The third plot had 3 prongs of attack:
1) Gapur would sail secretly from Singapore to Pontianak and lead people there to rebel against the Dutch colonial power. If he succeeded, he would march into Sarawak to help Masahor.
2) A Brunei man, Tanjang, would pretend to be the Crown Prince of Brunei and arrive in Sadong to be met by Gapur's brother, Bandar Kassim. He would send a rallying cry to the Ibans and Malays at Lundu, Landak, Sangon and Pontianak to rebel against the colonial goverment.
3) Masahor would arrive in the Sarawak River at the peak of the rebellion and pretend to bring money into town. Then at the right time, he would attack Kuching and kill the colonial folks. He would use his special kris to execute Charles Brooke.
In Jan 1860, Gapur and Tanjang began the attack prongs (1) and (2) but were captured by the Dutch. When Masahor arrive in Sarawak River in the attack prong (3) , he was ordered to return to Sarikei. Instead he followed Charles Brooke's boats to Simunjan and was fired upon. He escaped death because the Malay forces in Brooke's army were reluctant to fire upon a descendant of the Prophet.
He arrived in Sarikei but was forced to leave by Abang Ali who was loyal to the Brookes. Charles Brooke followed Masahor to Igan and destroyed his property. Masahor fled to the protection of Pengiran Nipal at Mukah. (Pengiran Nipal later married Masahor's sister). Traders from old Sarawak were forbidden to trade sago with Mukah.
In front of ex-Kuching High Court, 2007
Now it's theTourist Information Centre
Masahor went to the Brunei Sultan to deny the charges brought against him by the Brookes. His timing coincided with the appointment of ex-Labuan British governor, G. W. Edwardes, as Brunei's British consul-general. Edwardes replaced James Brooke's ex-secretary, Spenser St. John. Edwardes believed that the Brooke government would be bad for British interests in Borneo in the long run. Masahor was able to convince Edwardes that the Brookes were out to eat more into Brunei's territory for their own gain.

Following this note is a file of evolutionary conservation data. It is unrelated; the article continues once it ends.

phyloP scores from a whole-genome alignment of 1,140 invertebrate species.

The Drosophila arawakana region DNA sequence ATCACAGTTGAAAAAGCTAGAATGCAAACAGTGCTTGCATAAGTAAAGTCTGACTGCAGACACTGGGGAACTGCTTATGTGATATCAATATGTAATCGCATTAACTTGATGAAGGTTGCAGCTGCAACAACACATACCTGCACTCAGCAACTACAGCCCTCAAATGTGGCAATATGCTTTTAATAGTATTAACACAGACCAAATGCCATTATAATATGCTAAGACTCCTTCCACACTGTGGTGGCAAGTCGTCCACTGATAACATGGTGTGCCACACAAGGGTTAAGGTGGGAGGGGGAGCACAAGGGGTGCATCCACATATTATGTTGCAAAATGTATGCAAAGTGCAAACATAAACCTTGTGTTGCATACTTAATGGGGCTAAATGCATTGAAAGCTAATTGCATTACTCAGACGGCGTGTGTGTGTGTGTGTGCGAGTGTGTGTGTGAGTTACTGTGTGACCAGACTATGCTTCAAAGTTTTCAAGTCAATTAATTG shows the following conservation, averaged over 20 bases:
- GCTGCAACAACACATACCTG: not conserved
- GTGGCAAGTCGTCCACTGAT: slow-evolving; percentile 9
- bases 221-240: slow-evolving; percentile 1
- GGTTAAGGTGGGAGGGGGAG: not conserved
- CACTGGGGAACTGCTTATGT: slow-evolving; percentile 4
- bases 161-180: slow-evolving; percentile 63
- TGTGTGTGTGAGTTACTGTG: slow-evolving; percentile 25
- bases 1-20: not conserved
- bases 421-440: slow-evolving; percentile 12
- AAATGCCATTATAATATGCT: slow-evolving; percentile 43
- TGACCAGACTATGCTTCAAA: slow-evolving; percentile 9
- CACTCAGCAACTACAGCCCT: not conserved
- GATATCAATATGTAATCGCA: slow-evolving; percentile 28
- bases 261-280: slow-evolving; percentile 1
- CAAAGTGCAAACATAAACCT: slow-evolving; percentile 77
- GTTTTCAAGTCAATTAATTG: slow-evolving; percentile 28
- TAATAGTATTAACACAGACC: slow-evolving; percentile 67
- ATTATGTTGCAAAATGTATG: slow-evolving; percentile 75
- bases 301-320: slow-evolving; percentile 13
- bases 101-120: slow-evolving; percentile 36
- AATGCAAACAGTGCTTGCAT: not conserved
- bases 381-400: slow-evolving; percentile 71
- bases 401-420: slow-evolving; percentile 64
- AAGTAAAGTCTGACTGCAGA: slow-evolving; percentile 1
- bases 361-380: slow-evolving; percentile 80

In July 1860, Edwardes arrived in Mukah in the Victoria steamer to prevent the Captain Brooke and his cousin, Charles Brooke, from capturing Mukah. This upset the Brookes and their supporters in England and they managed to get Edwardes transferred to somewhere else.
The Brookes and Spenser St. John (who came back as Brunei's British consul-general) put pressure on the Sultan of Brunei to cede Mukah to James Brooke. The Sultan ordered Pengiran Nipal not to fight the Brookes and Masahor was put on exile to Singapore. James sent a big force to Mukah and stayed there until a new government had been set up. In Aug 1861, Mukah and the coast up to Kidurong were officially handed over to James Brooke by Sultan Abdul Mumin.
Masahor lived on a small pension from Sarawak and he supplemented it by building boats for sale. He stayed in Singapore till his death in Feb 1890. Sarikei honoured him with a road (next to the mosque) named after him.
1. Men of Sarawak, A.M. Cooper, 1968.